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Electrically switchable metadevices via graphene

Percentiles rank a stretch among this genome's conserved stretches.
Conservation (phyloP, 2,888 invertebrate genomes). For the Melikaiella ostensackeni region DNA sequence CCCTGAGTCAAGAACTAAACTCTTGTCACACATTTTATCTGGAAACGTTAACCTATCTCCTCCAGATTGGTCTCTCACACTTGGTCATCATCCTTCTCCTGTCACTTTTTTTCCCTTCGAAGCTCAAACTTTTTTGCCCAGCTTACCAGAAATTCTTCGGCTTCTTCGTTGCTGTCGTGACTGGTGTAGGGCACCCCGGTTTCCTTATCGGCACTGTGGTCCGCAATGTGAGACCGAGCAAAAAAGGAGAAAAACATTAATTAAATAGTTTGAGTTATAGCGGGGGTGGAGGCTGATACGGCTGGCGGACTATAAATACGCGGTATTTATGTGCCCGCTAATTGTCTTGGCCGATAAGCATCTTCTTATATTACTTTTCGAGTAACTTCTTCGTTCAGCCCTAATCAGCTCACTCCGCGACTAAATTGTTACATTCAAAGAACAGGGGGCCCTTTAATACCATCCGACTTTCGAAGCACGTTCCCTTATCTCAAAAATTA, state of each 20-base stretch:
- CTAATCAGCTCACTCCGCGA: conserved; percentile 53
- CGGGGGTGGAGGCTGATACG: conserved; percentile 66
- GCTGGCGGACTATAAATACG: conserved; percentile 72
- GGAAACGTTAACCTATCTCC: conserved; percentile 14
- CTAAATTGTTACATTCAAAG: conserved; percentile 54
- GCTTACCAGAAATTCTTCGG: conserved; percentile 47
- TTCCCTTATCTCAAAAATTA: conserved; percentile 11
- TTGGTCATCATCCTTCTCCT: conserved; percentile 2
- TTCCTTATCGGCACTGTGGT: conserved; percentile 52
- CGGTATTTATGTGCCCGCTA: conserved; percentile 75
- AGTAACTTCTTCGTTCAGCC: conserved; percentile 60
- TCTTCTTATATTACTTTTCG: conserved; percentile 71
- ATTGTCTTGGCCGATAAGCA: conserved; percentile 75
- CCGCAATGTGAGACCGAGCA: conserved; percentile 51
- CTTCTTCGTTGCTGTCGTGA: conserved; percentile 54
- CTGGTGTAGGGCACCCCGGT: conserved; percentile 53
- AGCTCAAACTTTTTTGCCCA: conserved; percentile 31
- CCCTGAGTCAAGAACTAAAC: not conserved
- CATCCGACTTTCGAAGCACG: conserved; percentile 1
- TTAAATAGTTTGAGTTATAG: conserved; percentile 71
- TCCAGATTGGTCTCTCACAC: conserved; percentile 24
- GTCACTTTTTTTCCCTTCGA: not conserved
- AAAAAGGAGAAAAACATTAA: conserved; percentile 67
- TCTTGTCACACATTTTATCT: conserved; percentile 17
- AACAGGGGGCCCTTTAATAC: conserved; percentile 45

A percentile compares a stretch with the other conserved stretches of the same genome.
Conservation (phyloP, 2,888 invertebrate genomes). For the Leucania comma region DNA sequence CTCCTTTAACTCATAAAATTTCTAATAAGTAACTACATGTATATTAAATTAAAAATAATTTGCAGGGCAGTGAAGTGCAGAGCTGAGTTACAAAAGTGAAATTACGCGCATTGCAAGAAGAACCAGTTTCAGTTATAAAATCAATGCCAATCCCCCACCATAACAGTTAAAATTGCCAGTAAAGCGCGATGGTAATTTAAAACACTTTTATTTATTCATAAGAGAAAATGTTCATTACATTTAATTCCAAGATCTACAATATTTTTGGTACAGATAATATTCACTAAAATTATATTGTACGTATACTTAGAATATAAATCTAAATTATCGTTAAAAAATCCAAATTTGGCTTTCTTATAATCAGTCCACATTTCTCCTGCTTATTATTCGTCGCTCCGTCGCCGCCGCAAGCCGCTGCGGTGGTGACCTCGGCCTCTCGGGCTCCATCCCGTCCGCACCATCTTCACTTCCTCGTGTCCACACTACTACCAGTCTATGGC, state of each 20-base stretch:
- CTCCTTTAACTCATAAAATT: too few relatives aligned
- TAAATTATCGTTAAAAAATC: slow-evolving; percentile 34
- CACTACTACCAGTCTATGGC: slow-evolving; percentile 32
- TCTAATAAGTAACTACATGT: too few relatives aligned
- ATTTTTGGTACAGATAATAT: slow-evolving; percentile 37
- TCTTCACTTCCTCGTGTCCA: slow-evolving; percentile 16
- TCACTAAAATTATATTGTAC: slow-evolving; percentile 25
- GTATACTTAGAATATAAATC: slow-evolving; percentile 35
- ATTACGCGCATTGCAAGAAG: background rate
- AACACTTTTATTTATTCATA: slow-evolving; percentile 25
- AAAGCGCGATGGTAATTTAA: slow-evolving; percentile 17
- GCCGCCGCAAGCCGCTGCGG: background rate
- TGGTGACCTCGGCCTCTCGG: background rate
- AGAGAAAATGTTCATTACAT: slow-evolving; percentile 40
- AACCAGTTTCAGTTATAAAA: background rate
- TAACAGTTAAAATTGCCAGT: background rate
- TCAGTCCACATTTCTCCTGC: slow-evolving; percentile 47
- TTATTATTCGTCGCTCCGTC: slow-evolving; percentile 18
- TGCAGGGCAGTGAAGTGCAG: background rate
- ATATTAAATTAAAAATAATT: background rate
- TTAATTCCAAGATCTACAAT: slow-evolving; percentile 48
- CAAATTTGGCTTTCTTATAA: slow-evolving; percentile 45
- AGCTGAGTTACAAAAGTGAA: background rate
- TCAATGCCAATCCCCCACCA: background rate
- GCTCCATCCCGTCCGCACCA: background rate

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Metamaterials bring subwavelength resonating structures together to overcome the limitations of conventional materials. The realization of active metadevices has been an outstanding challenge that requires electrically reconfigurable components operating over a broad spectrum with a wide dynamic range. However, the existing capability of metamaterials is not sufficient to realize this goal. By integrating passive metamaterials with active graphene devices, we demonstrate a new class of electrically controlled active metadevices working in microwave frequencies. The fabricated active metadevices enable efficient control of both amplitude (>50 dB) and phase (>90°) of electromagnetic waves. In this hybrid system, graphene operates as a tunable Drude metal that controls the radiation of the passive metamaterials. Furthermore, by integrating individually addressable arrays of metadevices, we demonstrate a new class of spatially varying digital metasurfaces where the local dielectric constant can be reconfigured with applied bias voltages. In addition, we reconfigure resonance frequency of split-ring resonators without changing its amplitude by damping one of the two coupled metasurfaces via graphene. Our approach is general enough to implement various metamaterial systems that could yield new applications ranging from electrically switchable cloaking devices to adaptive camouflage systems.
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